A yearly tradition on this blog at the end of the year is a round-up of the top apps that I found to be indispensable. Some apps stay on the list, and then new ones get added. As 2015 is coming to a close, here's my list for this year.
My love for Evernote is clear to anyone who reads this blog, and this year I expanded the way I use it. I already used this app, both on my laptop and my iPhone to keep track of recipes, articles I wanted to come back to, and my lists for planning work. This year I also used Evernote to save versions of my author bio and other aspects for my book promotion efforts. I was able to save a lot of time keeping the frequently used documents I need in Evernote. One of my favorite uses is to tag notes I use over and over as a shortcut. Being able to create separate notebooks for each book and each aspect of the publishing process made everything easier, as I branched out with more promotional efforts this year.
This tool, available both as a downloadable app and through your favorite web browser, has become another indispensable tool. I schedule most of my social media promotional efforts through Buffer, and the ease of use of the tool as well as the helpful tips and articles provided by the team make it one of my favorite apps. I keep finding new ways to use it and ways to save me time and hassle that never occurred to me earlier. I definitely recommend the excellent Buffer blog (link) for tons of social media marketing advice.
This year I finally read David Allen's productivity bible, Getting Things Done: The Art of Stress-Free Productivity and I decided to implement the system. I tried several new list management apps, and ended up abandoning each after a month or so. I returned to Wunderlist, and implemented my own version of GTD. I love Wunderlist because it is simple. I created separate lists for each type or function of work, and created specific Someday lists for these functions, so I can save ideas that occur to me, but don’t need to be done right away. I have found this system has been working remarkably well for me recently, and I have been getting more done with far less stress. Wunderlist allows you to make more lists than you will need, and you can modify your favorite productivity system to suit your needs and match it with Wunderlist.
For the first time on this list, Scannable is an app for the iPad and iPhone that captures paper through the camera, and scans it into a high-quality image that can be emailed or stored in Evernote. I use it to scan work-related checks and receipts easily, or keep an image of a document that I need. It is incredibly easy to use and the resulting scans are very high quality. The app can also be used to scan business cards and convert them into contacts, but that is a feature that I have yet to use. I very rarely have access to an office scanner, but with Scannable, lately I have never found that to be a problem.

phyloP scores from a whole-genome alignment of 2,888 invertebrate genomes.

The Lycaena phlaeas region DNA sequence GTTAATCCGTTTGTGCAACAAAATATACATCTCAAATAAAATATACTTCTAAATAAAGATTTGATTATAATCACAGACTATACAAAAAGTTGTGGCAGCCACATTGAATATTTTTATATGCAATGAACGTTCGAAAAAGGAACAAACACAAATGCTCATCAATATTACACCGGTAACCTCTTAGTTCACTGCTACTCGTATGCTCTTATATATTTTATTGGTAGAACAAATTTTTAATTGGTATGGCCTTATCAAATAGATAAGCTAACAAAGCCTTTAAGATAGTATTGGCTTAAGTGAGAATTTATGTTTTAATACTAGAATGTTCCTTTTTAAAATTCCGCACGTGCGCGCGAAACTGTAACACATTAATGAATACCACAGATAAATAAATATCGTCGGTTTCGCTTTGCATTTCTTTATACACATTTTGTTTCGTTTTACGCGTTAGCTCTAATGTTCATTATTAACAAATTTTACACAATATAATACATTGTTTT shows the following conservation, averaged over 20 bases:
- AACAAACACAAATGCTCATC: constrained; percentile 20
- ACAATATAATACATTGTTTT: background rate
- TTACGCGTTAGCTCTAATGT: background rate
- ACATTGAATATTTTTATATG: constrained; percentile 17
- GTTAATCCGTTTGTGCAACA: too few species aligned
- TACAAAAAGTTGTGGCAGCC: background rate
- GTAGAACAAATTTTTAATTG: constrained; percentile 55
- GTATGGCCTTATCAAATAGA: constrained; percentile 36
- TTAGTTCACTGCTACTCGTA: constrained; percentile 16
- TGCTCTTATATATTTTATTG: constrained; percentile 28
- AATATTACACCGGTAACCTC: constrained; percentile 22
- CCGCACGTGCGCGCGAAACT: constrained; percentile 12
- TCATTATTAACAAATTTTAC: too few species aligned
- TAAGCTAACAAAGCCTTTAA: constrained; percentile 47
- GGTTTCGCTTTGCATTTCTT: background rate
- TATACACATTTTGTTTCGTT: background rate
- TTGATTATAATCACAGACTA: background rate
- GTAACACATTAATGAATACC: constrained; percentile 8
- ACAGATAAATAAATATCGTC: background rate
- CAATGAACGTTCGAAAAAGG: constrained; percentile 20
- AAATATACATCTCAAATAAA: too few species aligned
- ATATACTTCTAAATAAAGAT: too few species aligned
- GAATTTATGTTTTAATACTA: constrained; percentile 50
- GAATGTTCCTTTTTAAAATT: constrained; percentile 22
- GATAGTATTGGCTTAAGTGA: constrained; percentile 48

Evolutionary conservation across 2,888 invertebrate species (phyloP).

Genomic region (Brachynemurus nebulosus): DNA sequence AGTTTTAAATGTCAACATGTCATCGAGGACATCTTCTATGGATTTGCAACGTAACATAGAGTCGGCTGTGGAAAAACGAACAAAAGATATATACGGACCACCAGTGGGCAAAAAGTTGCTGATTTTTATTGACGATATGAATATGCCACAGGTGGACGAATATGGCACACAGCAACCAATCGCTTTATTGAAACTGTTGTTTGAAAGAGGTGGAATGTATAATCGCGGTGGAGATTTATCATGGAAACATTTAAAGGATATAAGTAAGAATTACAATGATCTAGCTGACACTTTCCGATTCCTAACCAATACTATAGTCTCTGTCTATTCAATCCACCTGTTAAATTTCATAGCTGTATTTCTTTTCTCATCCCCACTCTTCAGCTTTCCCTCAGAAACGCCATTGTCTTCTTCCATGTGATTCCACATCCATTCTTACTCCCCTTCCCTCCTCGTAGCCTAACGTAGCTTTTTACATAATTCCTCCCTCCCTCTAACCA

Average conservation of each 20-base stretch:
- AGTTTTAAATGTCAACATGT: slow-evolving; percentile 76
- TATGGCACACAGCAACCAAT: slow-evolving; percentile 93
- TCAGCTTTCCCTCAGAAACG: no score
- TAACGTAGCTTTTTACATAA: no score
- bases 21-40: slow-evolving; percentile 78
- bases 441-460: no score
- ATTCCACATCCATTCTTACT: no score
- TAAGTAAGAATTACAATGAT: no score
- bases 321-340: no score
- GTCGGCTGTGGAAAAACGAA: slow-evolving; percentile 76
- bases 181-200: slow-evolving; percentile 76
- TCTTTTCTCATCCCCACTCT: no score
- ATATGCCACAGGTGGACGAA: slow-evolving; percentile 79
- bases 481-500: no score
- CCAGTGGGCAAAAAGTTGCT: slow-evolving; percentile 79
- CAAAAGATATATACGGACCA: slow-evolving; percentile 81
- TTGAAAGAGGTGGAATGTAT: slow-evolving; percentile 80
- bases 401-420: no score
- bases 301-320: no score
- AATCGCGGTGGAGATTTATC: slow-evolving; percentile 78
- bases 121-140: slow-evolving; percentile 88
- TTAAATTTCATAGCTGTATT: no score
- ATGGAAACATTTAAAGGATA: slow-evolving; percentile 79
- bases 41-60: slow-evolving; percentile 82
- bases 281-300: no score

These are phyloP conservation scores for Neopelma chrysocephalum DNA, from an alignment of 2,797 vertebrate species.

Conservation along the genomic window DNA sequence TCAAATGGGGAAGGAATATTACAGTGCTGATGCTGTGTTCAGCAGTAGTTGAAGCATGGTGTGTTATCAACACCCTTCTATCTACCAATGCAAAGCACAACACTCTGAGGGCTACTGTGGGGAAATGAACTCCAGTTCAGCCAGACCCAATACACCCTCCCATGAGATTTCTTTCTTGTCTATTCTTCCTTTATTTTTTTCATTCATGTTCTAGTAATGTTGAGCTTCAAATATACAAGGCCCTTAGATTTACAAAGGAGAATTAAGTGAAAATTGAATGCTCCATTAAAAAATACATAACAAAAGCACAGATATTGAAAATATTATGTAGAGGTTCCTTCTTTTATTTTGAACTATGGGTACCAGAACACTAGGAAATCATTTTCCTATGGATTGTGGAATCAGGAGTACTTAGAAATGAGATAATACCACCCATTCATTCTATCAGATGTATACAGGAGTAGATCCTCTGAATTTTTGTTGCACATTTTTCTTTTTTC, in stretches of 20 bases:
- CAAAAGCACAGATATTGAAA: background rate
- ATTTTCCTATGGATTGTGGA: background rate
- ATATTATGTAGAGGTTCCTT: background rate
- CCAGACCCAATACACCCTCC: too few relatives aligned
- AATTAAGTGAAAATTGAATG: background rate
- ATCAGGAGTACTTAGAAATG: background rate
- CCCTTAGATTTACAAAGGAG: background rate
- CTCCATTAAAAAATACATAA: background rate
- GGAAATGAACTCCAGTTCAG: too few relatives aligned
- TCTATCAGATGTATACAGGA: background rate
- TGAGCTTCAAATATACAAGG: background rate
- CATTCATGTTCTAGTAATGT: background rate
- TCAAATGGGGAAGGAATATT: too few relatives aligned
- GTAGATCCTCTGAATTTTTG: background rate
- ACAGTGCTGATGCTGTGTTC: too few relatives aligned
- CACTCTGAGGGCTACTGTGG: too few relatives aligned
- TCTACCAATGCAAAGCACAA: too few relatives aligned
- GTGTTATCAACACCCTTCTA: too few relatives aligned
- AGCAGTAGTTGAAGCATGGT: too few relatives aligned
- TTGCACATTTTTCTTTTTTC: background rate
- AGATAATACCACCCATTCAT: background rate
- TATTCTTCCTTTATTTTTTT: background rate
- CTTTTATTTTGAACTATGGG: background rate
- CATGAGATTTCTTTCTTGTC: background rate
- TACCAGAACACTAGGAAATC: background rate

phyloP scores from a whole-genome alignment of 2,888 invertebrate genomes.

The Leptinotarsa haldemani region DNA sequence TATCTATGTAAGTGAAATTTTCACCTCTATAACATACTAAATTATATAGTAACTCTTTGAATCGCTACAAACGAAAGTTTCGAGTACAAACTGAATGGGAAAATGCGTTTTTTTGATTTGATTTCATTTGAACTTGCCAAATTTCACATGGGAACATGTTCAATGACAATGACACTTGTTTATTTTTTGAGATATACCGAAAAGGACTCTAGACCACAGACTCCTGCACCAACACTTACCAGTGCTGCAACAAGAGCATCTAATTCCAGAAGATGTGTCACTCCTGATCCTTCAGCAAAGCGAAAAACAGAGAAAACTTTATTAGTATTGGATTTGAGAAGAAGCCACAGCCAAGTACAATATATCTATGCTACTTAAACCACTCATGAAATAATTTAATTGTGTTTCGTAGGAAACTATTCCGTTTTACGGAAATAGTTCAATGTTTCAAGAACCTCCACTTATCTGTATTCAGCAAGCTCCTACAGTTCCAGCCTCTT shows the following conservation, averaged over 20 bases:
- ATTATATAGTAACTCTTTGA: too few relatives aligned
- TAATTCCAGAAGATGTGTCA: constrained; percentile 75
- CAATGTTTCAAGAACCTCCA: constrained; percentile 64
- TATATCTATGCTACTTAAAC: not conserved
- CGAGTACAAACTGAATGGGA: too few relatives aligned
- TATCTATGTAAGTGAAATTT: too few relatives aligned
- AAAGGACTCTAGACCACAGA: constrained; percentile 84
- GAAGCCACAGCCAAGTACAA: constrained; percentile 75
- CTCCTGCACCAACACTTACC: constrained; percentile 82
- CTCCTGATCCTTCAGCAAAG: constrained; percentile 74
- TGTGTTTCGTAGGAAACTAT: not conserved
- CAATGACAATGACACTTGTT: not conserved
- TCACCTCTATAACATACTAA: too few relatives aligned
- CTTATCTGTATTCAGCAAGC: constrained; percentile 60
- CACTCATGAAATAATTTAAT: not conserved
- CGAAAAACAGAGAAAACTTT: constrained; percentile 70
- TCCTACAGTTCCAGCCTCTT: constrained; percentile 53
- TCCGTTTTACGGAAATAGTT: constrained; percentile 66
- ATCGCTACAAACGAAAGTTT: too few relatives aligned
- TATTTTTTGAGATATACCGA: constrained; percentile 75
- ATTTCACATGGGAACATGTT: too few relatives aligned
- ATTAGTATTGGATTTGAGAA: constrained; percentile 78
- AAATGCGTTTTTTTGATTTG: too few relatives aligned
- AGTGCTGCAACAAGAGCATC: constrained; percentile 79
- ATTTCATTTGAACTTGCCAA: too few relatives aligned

Scribd is an e-book subscription service, with thousands of books by both indie and traditionally published authors, as well as an impressive audiobook collection. I found using the Scribd app allowed me to make the most of all my travel via public transport, and I ended up reading far more books than I would otherwise. I like to read 4-5 books at a time, which is easy with the app. The app also keeps track of which books were read in which month, and as I recently updated my 2015 reading list, this data was pretty useful. If the idea of a subscription service appeals to you, the Scribd app is pretty great.
6. Honorable Mention – Fitbit
While the list is technically for the top 5 apps, I had to mention Fitbit. I believe that fitness is really important to being more productive and creative, and my Fitbit app keeps me on track, ensuring I get more exercise than I might otherwise. The iPhone app is quite handy, and I have completely given up using the desktop application. You can track your steps, activity, food, water and sleep using the app, although I only use it for automatically tracking my steps and sleep quality. Not everyone needs or appreciates so much life data, but I kind of got hooked on the idea of seeing trends and using the patterns from the data to make improvements in one's life, and now I love the idea of having as much personalized data about my activities as possible. If you like that idea, the Fitbit app is well-designed and works well. The only grouse I have is with the design of the tracker – charging it requires removing it from the band and I end up needing to replace the band pretty often. Other than that, I love my Fitbit.
I hope this list inspires some of you reading this post to try out a new app. All of the apps mentioned above are either free, or have a free package (Scribd comes with a 14-day free trial), so it doesn’t cost anything to try. Wishing you a wonderful holiday season and a productive and wonderful new year!